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Industry transformation keeps things interesting for AXA Client Solutions' Leon Billis.

Using small teams of IT and business professionals, AXA Client Solutions now plans project deliverables in 120-day increments. ""The time determines the scope,"" Billis explains. ""We started it with our e-business strategy.""

There has been another benefit of stricter project management principles: The time it takes the company to bring products to market has been dramatically reduced, from 18 months a few years ago to six months. ""Our goal is to get product to market in less than four months,"" Billis says.

With that structure in place, AXA Client Solutions has embarked on a number of initiatives geared toward improving customer interactions and distribution. ""When we undertook the transition from insurance to financial services, we realized we didn't know which customers were good customers who we wanted to retain, which customers really were not profitable, which agents and associates were not profitable, and which products were unprofitable,"" according to Billis. ""So we built a series ofdata warehouses, and today we have the ability to measure the profitability of all our channels.""

Increasingly, the Internet is playing a significant role in facilitating these interactions. A system called EQ Access enables clients to go online and ""get a total view of all the business they're doing with us real time."" Also, the firm is enabling customers to handle transactions such as address or beneficiary changes or account transfers online.

This is only part of the e-business strategy, Billis says. ""The real unfolding of our e-business initiative will be in 2001. It's based on what we call a layer cake, with four layers: an information layer, a guidance layer, a product layer, and a relationship layer, where financial planners and clients can interact.""

Even with all the corporate transformation, perhaps the most dramatic changes Billis has experienced have been in his own responsibilities. ""Most of my career, I was focused on technology as a technologist,"" he reflects. ""Now I spend my time on the business. Our chief technology officer, Don Buskard, worries about being abreast of all the technology. I spend my time figuring out where we are taking the business—and how we can enable it?""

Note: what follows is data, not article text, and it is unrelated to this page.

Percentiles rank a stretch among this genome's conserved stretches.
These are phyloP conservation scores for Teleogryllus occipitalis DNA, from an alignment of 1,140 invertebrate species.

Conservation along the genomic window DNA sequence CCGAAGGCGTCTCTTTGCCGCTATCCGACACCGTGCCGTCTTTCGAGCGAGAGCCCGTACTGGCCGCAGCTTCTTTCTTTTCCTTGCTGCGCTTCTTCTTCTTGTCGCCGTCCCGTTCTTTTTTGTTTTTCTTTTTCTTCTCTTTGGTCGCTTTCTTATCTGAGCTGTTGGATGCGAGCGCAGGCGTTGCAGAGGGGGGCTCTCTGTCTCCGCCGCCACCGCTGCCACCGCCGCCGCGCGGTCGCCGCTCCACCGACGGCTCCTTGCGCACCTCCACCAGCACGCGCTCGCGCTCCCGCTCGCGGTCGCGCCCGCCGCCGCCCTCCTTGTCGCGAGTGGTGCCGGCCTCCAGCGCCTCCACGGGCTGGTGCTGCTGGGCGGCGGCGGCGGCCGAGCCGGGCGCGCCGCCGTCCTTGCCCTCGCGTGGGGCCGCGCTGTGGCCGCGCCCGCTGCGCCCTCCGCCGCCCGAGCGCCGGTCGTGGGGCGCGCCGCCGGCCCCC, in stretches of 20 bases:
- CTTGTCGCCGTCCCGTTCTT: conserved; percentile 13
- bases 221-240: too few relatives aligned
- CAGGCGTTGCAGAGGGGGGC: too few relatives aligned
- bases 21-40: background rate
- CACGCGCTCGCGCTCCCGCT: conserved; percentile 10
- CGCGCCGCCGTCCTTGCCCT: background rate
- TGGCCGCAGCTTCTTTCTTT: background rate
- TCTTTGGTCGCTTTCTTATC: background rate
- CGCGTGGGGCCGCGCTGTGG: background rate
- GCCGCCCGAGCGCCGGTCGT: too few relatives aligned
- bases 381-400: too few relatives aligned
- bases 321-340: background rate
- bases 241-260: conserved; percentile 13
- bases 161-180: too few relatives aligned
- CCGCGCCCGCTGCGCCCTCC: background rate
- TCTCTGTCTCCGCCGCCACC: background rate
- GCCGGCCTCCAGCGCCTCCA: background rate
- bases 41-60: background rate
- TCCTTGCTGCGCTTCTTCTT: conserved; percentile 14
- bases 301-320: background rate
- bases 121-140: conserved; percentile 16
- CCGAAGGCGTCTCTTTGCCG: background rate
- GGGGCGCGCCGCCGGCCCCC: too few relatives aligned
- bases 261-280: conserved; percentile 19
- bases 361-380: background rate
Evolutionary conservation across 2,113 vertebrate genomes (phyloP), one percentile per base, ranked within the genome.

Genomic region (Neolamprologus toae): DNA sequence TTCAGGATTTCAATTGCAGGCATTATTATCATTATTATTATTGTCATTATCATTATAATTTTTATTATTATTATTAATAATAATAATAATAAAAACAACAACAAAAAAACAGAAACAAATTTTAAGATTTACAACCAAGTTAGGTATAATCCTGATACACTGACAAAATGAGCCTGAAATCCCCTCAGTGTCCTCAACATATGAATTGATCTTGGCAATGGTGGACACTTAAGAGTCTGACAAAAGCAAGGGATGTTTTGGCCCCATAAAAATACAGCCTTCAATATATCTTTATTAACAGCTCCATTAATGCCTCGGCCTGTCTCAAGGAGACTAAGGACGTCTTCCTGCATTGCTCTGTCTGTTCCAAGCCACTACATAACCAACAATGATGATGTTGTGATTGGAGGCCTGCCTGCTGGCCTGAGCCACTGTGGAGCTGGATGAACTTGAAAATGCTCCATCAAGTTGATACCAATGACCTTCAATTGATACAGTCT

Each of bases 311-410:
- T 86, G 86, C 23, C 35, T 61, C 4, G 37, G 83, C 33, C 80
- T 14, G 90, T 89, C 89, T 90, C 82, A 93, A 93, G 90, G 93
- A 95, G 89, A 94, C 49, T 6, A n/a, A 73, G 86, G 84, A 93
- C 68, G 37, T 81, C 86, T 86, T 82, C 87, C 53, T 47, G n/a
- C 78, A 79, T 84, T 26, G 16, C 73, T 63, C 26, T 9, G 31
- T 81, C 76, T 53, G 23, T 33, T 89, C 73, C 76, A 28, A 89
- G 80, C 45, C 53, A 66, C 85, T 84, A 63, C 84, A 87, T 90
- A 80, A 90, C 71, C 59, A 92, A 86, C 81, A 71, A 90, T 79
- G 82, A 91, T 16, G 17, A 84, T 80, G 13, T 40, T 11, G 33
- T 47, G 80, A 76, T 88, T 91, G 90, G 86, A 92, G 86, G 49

There will continue to be a need for a CIO who truly understands technology's role in enabling business strategies, Billis stresses. ""I don't think the role of the CIO will ever be eliminated. I think future CIOs will come more from the business community, not the technology community. The CIO is becoming more of a visionary of where to take the business, rather than, 'Is it Cisco or 3Com?'""


Strength in Numbers

Although many CIOs feel isolated, Leon Billis can take advantage of the fact he has 60 colleagues—the individual CIOs of the 60 AXA Group companies worldwide. Within AXA Financial alone there are 16 companies.

However, it was not until recently that those organizations took advantage of their clout. ""About two years ago, we realized that, at the group level, we spent a little over $2 billion annually on technology,"" Billis recalls. ""We weren't taking advantage of our size and our capabilities.""

Not anymore. AXA instituted the Atlas Program, ""which is focused on really taking advantage of our size from a sourcing standpoint,"" Billis explains. ""Now, if we buy from a Microsoft, Cisco, or IBM, we buy at a group level, rather than at a local company level. This gives us great leverage in terms of price.""

The group also has a common architecture, which facilitates reuse and sharing of technologies. It standardized on both Microsoft's (Redmond, WA) Windows NT and Sun Microsystems' (Palo Alto, CA) Unix platforms. Other key vendors include Cisco (Santa Clara, CA), IBM (Armonk, NY, for its Insurance Information Architecture and the IIX database structure that supports IIA), and Candle Corp. (El Segundo, CA), for legacy systems middleware tools.


LEON B. BILLIS Executive Vice President and CIO, AXA Client Solutions, LLC


IT BUDGET: $300 million

EDUCATION: Baruch College, BBA in management; St. Johns University, MBA.

RECREATION: Spending time outdoors, charitable work.


LB: Dennis O'Leary of Chase, Bill Friel of Prudential and Kevin McGilloway of Lehman Brothers. Kevin and I started the Technology Tango, which is in its seventh year—a black tie affair that supports several charities.

Katherine Burger is Editorial Director of Bank Systems & Technology and Insurance & Technology, members of UBM TechWeb's InformationWeek Financial Services. She assumed leadership of Bank Systems & Technology in 2003 and of Insurance & Technology in 1991. In addition to ... View Full Bio

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